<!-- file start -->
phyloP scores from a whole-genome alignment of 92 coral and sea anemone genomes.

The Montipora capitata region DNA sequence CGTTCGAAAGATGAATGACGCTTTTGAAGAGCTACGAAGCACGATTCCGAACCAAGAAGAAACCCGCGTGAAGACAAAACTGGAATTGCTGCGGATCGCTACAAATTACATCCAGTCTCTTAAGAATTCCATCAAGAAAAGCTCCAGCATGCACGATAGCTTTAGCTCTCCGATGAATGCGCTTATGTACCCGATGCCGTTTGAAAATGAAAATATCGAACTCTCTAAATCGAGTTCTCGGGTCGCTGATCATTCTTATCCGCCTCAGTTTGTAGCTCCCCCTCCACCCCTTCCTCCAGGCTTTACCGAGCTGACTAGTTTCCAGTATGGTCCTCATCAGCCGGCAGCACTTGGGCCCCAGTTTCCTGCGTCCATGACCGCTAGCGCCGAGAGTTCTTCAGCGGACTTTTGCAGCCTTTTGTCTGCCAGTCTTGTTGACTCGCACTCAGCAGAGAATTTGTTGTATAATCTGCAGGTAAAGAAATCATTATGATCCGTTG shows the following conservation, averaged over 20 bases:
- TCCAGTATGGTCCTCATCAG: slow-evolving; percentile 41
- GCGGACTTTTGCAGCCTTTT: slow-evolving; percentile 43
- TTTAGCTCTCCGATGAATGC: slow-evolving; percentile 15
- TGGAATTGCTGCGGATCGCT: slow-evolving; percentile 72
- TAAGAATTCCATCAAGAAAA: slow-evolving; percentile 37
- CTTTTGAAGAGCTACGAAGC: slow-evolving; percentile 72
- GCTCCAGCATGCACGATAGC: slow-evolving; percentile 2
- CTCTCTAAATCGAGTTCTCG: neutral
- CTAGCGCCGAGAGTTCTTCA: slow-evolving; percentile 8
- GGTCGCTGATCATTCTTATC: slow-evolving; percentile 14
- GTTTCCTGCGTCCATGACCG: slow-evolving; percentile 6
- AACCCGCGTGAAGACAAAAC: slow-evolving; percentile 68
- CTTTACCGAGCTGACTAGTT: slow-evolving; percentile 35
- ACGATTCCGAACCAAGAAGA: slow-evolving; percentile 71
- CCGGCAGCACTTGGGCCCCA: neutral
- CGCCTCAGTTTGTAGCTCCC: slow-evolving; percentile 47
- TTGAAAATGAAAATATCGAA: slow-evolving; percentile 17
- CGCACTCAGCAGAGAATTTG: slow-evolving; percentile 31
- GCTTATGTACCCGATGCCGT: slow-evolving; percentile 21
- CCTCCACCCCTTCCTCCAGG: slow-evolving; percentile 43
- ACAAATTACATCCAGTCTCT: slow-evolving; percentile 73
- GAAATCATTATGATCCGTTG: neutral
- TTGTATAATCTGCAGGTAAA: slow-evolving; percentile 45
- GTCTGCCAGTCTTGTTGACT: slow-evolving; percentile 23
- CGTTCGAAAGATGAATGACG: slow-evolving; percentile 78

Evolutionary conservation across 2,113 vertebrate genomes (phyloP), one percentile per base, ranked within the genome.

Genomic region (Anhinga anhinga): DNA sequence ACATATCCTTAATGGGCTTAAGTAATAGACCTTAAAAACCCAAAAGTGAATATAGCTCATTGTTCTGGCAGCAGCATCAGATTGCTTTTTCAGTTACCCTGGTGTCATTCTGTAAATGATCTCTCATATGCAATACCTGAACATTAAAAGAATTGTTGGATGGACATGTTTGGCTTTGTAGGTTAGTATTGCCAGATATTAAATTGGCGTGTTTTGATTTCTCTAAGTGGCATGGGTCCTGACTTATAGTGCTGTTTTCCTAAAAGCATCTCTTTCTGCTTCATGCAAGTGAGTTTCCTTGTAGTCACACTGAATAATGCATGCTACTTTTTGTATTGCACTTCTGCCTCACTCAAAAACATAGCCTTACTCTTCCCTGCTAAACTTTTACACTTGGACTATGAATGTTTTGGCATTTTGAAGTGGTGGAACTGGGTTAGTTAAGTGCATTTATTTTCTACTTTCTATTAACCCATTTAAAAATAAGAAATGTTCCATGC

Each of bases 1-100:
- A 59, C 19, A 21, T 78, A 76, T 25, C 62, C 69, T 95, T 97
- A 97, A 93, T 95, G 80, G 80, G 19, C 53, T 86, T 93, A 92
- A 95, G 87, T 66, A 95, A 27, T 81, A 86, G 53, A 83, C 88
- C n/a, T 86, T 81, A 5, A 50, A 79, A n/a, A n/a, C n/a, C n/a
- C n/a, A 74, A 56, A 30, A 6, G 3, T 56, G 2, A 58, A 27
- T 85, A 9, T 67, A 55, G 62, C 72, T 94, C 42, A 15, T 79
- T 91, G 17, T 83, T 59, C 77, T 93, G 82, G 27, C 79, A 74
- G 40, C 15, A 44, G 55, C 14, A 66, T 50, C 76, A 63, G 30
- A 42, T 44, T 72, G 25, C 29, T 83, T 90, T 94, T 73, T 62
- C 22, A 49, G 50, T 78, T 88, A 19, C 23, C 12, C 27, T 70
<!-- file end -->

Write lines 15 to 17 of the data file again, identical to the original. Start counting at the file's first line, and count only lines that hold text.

- CTTTACCGAGCTGACTAGTT: slow-evolving; percentile 35
- ACGATTCCGAACCAAGAAGA: slow-evolving; percentile 71
- CCGGCAGCACTTGGGCCCCA: neutral